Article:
Let’s say the person has had enough resources, peace of mind, means of research and development (yes, this is a problem as well, where people have their social and job security on the line every day this is a bit of a 1st world problem), a stable financial situation and their national travel documents (yes, the dictatorships have turned this one into a kind of mercy as well.)
And freedom of access to information itself is a problem in Iran at least, they enforce a very sophisticated scheme of filtering and censorship over the internet you get from an ISP or Datacenter. 

And not only there are issues with the Country of X, making a whole lot of problem for the person, there will be restrictions for them enforced by the US of A in the area of use and contribution in/to opensource software, use of free services (such as github), payment and so on and so forth (in case of free services and opensource, it’s just wrong.)
The person has had to fight all these things to be able to find what they’re interested in, try and learn things in that area, experiment a bit, try and fix some small problems, then a very rare percentage of those people would reach a state in which they’re able to innovate and have meaningful participation. Going through more trouble in general increases the chances of being bored, tired and de-motivated.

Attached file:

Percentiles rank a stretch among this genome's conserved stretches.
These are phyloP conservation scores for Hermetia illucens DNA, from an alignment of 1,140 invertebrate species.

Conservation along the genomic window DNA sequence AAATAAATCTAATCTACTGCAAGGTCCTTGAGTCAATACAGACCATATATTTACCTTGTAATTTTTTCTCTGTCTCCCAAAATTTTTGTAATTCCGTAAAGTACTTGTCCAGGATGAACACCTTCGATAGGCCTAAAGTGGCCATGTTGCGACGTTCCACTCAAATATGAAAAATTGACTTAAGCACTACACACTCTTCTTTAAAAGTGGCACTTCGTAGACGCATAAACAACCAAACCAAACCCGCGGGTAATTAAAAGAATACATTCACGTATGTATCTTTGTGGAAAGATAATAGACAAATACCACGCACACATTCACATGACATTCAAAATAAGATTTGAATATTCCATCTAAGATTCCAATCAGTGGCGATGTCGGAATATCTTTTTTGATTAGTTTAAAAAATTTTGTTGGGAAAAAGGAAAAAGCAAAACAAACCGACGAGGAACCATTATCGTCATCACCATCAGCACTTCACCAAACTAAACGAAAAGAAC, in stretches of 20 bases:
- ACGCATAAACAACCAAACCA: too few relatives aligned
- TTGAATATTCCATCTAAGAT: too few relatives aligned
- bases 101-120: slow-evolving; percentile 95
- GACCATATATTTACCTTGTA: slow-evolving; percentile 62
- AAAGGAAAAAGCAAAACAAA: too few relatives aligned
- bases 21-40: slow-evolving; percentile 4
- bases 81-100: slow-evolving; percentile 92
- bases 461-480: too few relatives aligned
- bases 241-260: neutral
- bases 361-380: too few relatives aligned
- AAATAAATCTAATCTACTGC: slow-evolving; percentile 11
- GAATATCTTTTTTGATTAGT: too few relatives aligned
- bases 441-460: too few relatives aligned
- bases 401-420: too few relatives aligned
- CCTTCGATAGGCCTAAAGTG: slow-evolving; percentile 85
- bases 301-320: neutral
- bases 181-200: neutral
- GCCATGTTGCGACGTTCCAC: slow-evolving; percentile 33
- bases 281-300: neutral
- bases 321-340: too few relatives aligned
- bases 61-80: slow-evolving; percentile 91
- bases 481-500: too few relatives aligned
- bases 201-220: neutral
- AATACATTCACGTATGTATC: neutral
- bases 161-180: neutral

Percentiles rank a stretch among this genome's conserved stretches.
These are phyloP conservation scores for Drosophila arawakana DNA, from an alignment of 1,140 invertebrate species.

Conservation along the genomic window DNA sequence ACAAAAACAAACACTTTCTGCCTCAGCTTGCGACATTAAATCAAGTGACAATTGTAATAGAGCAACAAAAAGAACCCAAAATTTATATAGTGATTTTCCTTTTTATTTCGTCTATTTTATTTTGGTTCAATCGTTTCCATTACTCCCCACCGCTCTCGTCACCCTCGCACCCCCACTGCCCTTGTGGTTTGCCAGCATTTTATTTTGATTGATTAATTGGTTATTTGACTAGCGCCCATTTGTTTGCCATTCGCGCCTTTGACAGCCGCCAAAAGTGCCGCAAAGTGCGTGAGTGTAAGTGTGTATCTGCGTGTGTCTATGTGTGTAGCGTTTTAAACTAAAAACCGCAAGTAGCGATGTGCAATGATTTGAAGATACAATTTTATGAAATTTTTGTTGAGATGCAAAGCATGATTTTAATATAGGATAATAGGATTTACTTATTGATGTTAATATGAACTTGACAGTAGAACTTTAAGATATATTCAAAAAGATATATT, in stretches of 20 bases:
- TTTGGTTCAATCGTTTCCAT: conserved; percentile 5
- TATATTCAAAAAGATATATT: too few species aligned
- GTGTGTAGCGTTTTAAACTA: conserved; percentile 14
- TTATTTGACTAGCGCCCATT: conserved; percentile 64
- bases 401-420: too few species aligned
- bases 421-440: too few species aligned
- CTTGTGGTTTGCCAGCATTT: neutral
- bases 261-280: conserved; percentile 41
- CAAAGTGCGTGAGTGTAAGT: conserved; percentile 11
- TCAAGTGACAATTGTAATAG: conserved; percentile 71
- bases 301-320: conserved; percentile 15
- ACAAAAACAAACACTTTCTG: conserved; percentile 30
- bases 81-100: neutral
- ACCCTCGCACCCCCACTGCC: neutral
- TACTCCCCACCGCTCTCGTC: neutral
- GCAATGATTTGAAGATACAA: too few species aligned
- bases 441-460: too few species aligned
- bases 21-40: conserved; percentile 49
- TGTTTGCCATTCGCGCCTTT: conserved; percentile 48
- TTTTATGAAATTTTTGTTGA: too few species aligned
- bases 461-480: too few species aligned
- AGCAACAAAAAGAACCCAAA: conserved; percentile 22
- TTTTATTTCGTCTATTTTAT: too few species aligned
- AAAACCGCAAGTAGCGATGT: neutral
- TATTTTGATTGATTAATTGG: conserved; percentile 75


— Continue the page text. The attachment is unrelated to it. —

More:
Many of the mentioned restrictions about Iranian people at least are driven by the US Embargo Sanctions, due to the seizure of the US Embassy in 1979. And worth to mention: Many of the people who are suffering the consequences of that event are born way after 1979. And also not only seizing an embassy is not approved and it is highly despised, we couldn’t have possibly had anything to do with it and we are willing to go through c-14 radiocarbon dating to prove it; in case a date of birth way after 1979 is not enough. 

So, people are subject to enforcement of the policies of their government, and if they’re discriminatory or exclusive, or vague, or senseless, everything applies to everyone unless proven otherwise. 

Traveling from such a state is a whole other story. 
Assuming the financial stability being there (even though it’s not and most people in Iran are making a median of 10K USD per year if they’re highly talented and this money has to get them through a whole year with unpredictable inflation), you need to apply for visas, go through extensive wait times, interviews, background checks, etc, I’d freely say Immigration to most of Europe for work purposes is way easier than going to a conference/meetup/event you have to pay for yourself and go through the pain of visas. 

So, the residents of the mentioned states and specifically Iran have something like this going on. From one side dictatorship and from the other side highly vague rules and policies from EU/US which mostly affect normal citizens rather than actual people in charge of destruction and illegal/criminal activities.

Sorry for the long email, but I had to write this down and share my personal pain.
Feel free to contact me about any of these.

P.S: I’d be happy to help anyone who wants to register a .ir domain.

Kind regards from Amsterdam-ish, 
Khashayar Danesh